Devin Haney masterfully outboxes Yuriorkis Gamboa to retain WBC lightweight title
Devin Haney was just nine years old when he met Yuriorkis Gamboa, the 2004 Olympic gold medalist who had just recently defected from his native Cuba. Gamboa towered over the grade school boxing prodigy, but by the time they met in the ring on Saturday, it was Haney who stood tallest.
Haney (25-0, 15 knockouts) pitched a near perfect game, winning a unanimous decision at the Seminole Hard Rock Hotel and Casino in Hollywood, Florida. The scores were 120-107 on two cards and 118-109 on the third, as Haney retained the WBC lightweight title for the second time.
Though Haney, 21, said he wanted to drop the-often floored Gamboa four times, he was unable to do it even once, raising questions about how much punching power the Las Vegas-based Haney possessed. Gamboa had been dropped and stopped in his three prior losses against Terence Crawford, Robinson Castellanos and Gervonta Davis.
What no one was able to question was how masterfully he utilized his craft against the experienced, if ring worn 38-year-old Gamboa.
“I knew coming in that he was gonna do a lot of holding. I hit him with big shots, and whenever he was hurt he would hold and he would get scrappy,” said Haney, who underwent shoulder surgery after his last fight, a unanimous decision win over Alfredo Santiago last November. “But that was just him being a veteran and knowing how to survive and being in a lot of big fights.”
Devin Haney was in the zone tonight 💨
— DAZN Boxing (@DAZNBoxing) November 8, 2020
From the outset, Haney used his left jab to the head and body to get his punches off first, keeping the former featherweight and junior lightweight titleholder Gamboa (30-4, 18 KOs) on the defensive.
Haney began to put more of a beating on Gamboa in round 4, evading a body shot from Gamboa and landed a wide right hand clean on Gamboa’s face. Gamboa showed his frustration by punching Haney on the break, earning a warning from the referee.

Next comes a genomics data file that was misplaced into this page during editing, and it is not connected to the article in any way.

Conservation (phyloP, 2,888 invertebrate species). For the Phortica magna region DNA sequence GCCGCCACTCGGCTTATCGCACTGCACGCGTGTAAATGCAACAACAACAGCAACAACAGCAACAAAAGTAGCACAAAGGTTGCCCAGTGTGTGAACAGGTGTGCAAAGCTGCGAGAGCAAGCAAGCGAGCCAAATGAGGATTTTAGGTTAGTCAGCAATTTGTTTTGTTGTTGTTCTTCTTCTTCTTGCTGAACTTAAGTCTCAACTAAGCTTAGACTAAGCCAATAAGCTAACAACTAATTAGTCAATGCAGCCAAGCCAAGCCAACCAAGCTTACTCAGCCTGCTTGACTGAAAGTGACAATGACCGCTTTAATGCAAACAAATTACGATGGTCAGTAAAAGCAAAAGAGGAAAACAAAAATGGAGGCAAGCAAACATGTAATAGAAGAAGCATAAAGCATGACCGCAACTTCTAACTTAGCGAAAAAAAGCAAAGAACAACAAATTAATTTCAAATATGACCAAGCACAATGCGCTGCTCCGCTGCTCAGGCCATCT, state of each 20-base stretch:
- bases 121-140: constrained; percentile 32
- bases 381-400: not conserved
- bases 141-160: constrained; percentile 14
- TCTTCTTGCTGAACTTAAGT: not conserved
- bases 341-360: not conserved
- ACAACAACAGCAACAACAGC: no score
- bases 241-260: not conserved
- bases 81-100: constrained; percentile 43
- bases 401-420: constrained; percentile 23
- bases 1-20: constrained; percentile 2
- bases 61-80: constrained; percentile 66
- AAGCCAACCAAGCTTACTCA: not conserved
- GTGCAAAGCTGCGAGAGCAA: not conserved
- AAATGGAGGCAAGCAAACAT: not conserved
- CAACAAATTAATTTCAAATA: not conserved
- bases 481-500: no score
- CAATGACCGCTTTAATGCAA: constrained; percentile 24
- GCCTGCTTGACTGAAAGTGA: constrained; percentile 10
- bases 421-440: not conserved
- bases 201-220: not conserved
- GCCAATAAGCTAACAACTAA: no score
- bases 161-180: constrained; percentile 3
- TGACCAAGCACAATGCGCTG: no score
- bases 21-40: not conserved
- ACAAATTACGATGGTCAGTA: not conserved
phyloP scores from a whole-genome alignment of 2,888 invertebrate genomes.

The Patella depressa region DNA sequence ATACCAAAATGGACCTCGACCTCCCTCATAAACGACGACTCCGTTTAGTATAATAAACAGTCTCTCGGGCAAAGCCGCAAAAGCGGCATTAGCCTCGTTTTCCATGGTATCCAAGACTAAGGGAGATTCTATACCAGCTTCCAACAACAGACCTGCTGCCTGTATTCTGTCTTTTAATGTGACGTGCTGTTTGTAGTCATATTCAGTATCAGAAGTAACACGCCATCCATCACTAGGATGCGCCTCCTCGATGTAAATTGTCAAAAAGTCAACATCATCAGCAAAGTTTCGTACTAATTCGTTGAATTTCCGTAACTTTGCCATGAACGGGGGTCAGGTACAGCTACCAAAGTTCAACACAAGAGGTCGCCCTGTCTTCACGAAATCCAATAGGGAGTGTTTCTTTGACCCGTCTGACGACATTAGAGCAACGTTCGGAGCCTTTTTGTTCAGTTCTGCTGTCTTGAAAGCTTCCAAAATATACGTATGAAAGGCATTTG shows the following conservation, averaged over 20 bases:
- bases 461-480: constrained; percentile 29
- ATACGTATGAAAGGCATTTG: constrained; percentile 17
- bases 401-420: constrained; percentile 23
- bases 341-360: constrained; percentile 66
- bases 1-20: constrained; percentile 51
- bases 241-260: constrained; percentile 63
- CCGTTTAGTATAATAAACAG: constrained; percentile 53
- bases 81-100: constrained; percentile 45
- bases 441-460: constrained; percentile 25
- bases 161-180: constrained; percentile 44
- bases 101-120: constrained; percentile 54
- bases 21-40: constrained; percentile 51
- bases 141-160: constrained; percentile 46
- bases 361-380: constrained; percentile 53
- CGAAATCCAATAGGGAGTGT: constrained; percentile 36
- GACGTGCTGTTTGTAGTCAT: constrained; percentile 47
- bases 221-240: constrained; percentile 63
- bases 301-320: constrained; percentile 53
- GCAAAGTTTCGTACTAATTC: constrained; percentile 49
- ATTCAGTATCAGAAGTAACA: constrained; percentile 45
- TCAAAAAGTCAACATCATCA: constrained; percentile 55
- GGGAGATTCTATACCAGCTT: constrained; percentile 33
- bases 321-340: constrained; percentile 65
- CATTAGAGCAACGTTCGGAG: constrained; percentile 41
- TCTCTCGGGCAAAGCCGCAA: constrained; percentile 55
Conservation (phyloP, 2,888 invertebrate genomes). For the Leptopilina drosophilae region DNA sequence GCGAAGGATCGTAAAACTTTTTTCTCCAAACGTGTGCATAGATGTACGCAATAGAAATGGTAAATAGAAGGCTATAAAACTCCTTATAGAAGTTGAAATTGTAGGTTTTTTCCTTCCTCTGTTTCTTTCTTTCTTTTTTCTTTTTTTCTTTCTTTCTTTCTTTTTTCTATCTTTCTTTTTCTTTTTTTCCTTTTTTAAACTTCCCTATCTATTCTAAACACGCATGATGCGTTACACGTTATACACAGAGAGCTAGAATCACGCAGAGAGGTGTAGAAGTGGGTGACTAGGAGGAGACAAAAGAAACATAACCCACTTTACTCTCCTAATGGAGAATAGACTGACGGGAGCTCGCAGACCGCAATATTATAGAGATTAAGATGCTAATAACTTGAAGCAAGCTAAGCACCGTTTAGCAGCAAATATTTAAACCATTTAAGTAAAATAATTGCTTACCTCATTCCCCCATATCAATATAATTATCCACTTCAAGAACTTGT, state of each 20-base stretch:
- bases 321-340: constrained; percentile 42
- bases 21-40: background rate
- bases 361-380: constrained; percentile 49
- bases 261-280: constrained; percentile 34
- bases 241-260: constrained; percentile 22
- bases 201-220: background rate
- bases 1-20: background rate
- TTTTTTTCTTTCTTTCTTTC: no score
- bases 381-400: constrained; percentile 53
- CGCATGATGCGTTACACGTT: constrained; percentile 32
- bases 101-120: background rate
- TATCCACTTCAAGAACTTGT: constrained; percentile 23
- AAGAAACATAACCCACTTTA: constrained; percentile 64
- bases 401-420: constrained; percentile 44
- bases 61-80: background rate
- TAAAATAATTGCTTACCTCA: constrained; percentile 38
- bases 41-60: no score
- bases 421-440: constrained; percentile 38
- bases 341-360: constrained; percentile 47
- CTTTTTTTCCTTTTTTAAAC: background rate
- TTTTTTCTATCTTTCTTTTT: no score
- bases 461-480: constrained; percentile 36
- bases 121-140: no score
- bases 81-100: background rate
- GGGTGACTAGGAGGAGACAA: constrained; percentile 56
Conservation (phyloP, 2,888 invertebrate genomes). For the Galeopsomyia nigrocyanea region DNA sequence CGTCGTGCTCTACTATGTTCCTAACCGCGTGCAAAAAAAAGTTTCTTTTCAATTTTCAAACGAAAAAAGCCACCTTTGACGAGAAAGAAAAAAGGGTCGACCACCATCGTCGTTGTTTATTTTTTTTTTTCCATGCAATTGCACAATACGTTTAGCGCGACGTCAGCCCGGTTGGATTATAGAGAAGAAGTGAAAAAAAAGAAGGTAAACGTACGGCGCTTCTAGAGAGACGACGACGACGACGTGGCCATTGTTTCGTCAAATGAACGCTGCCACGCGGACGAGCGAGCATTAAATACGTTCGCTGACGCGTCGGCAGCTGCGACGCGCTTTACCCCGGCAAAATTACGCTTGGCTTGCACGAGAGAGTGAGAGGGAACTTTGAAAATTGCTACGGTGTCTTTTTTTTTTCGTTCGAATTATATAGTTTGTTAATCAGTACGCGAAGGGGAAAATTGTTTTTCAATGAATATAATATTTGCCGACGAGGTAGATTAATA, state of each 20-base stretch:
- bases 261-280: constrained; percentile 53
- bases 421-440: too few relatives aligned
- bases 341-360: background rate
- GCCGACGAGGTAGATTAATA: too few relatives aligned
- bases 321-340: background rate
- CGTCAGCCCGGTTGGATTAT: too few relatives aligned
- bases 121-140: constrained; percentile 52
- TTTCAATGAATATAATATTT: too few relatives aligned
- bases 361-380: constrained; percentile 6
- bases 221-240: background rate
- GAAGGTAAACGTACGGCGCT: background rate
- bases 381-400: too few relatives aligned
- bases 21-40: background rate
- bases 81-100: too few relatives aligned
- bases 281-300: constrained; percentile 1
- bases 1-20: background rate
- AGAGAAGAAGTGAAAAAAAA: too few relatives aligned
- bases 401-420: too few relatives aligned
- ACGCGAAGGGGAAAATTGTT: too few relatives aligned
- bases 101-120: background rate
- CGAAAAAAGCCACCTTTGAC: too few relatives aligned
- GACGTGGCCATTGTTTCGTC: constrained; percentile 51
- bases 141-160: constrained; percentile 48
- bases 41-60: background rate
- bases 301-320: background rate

(Undercard report: Heavyweights Filip Hrgovic, Zhang Zhilei score knockouts)
The jabs and body punching Haney did early in the fight set up his lead left hooks and right hands in the seventh round, though Gamboa’s legs never wobbled and the naturally smaller man was never in danger of being stopped.
The fight continued on a similar pattern, with Haney controlling the action with his speed and craft, but Gamboa showing the durability to stand up to what was coming his way.
Haney connected on 133 of 401 punches thrown for a 33% connect rate, according to punch stats on DAZN, which broadcast the fight live, while Gamboa landed 84 of 472 for an 18% connect rate.
Afterwards, Haney called out Teofimo Lopez, the unbeaten Ring Magazine champion who also holds the WBO, IBF and WBA belts.
“I want the big fights, I want to make these big fights. Fighting someone like Gamboa was a stepping stone but I’m here for the big fights,” said Haney.
“Teofimo Lopez is the one with the rest of the belts, so that’s the main one I want to make happen.”
Ryan Songalia is a member of the Boxing Writers Association of America and part of the Craig Newmark Graduate School of Journalism Class of 2020. He can be reached at [email protected]